We got there, and the tiger was pretty friendly. It chuffed hello and came up to be pet -- he kept it on a really long chain inside a warehouse, in the evenings, and during the day it had an outdoor enclosure, but I mean, it was obviously a well-taken care of, well-loved animal -- and I let it lick my hand, and scratched behind its ears, and it was pretty much nirvana for me, because OMG PETTING A TIGER!!!!! It rubbed its head against me, and then, before I could even blink, wrapped its jaws around my thigh.
Thankfully, I'm a fool, and don't have even the sense God gave little green apples, because I have absolutely 0 fear of being eaten by a tiger, and so, instead of flinching, I just stood there like "oh, no big," and the tiger let me go, and I proceeded to keep petting it because I am really that ridiculous. Or maybe that smart, because if you flinch in front of a predator like that, it is pretty much a signal that you're prey and its time for them to give chase. But anyway. This is how I became covered in tiger saliva (and got it all over my coat) and pretty much immediately after I happened to touch my face, and my eyes started itching and my nose started running and thus, I learned, I am pretty Intensely allergic to tigers.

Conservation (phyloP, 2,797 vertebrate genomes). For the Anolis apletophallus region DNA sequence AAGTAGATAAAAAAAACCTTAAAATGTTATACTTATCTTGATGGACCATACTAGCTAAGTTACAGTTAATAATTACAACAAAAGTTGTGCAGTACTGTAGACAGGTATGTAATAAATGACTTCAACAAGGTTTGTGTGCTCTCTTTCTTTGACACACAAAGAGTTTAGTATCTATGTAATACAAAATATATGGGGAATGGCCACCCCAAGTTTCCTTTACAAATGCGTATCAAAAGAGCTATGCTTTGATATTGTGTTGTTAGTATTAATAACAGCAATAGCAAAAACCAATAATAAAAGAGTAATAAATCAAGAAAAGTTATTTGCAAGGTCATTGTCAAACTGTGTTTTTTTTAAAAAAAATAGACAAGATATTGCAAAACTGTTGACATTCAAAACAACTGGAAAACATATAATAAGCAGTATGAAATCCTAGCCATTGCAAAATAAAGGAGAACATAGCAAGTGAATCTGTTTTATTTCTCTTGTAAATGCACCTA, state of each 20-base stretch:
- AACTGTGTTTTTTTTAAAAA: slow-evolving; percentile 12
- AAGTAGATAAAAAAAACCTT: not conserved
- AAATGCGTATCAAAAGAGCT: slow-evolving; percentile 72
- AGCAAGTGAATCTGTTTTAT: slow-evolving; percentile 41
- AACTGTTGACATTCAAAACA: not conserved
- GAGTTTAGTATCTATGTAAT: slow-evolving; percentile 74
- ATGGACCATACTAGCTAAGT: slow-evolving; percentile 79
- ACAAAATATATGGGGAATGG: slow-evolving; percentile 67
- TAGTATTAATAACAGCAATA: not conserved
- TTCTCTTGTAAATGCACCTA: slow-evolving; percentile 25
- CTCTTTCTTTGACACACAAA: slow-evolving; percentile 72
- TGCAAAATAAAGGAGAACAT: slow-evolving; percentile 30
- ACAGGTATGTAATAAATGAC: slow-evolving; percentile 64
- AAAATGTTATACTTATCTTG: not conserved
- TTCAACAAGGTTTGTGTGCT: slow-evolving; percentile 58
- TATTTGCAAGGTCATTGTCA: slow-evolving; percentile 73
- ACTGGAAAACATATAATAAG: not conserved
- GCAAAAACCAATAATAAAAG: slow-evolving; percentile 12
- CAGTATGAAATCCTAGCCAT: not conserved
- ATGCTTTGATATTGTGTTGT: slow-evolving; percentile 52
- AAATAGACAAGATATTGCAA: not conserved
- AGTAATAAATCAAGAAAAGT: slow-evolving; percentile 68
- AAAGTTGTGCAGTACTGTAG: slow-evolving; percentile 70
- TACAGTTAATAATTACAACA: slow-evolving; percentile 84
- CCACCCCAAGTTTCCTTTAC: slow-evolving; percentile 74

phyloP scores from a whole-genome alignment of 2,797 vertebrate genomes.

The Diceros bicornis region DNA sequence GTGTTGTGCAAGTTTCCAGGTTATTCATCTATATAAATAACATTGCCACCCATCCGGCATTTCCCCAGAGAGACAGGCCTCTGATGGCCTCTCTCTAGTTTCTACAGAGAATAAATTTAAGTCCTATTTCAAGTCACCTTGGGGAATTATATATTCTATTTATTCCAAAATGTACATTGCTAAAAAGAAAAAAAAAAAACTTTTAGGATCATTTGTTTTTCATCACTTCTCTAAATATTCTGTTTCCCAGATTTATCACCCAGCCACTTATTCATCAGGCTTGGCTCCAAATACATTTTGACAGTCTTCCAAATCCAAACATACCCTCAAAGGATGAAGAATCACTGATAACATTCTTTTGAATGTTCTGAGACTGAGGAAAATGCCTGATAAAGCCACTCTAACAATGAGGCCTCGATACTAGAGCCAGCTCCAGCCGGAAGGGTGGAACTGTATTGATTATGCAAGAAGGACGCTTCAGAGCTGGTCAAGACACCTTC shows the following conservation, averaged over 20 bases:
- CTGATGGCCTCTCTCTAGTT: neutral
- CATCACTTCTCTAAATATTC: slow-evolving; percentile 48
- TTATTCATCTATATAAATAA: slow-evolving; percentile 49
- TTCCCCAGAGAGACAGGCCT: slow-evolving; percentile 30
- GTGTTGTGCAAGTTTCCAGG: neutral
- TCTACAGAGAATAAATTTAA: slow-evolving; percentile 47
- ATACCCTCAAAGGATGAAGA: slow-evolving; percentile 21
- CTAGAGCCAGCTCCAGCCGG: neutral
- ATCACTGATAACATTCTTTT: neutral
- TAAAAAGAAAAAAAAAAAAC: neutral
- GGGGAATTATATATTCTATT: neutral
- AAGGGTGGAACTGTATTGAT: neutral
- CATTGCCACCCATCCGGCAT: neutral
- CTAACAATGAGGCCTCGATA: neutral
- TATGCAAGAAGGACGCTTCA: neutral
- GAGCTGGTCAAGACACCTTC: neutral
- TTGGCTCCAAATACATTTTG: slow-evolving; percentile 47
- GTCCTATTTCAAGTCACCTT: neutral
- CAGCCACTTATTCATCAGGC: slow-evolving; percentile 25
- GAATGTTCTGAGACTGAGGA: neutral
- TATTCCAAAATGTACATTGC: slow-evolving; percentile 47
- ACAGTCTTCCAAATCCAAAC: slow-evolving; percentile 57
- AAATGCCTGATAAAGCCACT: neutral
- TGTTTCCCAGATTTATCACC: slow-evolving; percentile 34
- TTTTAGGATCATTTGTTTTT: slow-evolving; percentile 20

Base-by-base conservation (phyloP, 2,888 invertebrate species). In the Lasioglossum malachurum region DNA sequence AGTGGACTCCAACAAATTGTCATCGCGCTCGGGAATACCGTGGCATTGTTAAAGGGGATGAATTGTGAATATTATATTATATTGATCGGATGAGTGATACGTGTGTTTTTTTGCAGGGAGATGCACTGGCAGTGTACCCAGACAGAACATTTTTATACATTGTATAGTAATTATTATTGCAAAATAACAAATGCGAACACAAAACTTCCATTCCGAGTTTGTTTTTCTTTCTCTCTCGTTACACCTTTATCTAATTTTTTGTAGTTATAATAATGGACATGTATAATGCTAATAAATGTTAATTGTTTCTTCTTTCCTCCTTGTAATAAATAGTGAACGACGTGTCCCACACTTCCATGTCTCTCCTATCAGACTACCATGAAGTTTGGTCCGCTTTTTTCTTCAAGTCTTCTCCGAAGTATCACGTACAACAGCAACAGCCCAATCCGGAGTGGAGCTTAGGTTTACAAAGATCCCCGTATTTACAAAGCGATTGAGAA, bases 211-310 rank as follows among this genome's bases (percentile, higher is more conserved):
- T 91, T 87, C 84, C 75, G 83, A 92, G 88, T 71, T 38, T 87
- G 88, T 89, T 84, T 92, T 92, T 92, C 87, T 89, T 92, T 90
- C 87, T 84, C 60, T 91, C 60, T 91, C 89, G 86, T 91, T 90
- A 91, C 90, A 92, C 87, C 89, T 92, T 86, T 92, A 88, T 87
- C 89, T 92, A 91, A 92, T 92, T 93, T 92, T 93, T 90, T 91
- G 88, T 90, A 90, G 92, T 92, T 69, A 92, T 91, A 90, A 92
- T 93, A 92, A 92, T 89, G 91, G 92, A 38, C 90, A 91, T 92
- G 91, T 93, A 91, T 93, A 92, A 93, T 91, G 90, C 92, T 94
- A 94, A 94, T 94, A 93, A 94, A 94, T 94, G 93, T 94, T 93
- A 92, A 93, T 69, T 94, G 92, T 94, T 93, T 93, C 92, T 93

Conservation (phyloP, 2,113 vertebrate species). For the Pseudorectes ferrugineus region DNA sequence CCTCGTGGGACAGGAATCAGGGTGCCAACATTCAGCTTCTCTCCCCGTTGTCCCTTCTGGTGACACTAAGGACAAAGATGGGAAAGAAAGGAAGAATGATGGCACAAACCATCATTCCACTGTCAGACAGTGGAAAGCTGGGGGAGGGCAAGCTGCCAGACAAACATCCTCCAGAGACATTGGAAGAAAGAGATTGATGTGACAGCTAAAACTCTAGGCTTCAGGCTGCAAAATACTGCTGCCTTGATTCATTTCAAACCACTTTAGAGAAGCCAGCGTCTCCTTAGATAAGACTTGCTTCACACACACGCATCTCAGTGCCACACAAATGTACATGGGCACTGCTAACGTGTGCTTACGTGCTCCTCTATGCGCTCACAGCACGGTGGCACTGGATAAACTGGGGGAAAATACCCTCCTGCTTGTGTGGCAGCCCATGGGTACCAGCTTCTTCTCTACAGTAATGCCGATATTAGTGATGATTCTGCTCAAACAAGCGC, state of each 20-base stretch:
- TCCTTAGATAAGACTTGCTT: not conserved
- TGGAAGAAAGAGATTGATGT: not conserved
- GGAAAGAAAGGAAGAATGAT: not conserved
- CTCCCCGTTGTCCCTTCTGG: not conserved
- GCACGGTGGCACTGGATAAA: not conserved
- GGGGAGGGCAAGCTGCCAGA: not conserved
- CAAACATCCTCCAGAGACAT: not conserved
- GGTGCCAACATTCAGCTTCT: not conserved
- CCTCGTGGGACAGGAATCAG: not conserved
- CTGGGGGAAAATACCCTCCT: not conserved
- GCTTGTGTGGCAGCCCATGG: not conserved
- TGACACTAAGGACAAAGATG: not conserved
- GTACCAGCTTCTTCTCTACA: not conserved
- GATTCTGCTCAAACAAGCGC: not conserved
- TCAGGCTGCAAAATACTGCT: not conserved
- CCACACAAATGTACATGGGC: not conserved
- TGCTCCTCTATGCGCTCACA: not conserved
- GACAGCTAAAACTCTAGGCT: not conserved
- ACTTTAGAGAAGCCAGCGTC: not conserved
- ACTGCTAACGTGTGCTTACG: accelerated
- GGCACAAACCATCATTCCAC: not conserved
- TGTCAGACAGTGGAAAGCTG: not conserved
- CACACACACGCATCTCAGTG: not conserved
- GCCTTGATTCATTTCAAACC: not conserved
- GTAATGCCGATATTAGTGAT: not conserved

I remember getting home, just on cloud nine, and thinking "I could die happy tomorrow."
But did you know there are only an estimated 2000 Bengal tigers left in the wild? And only 3200 wild tigers of all subspecies, total? Did you also know that if a population drops below 1000 individuals, the necessary genetic diversity to maintain a healthy population (to breed them back, for instance, if such programs existed for the reintroduction of tigers into the wild) is lost forever?
For tigers, it's now or never.
Amazon | Barnes&Noble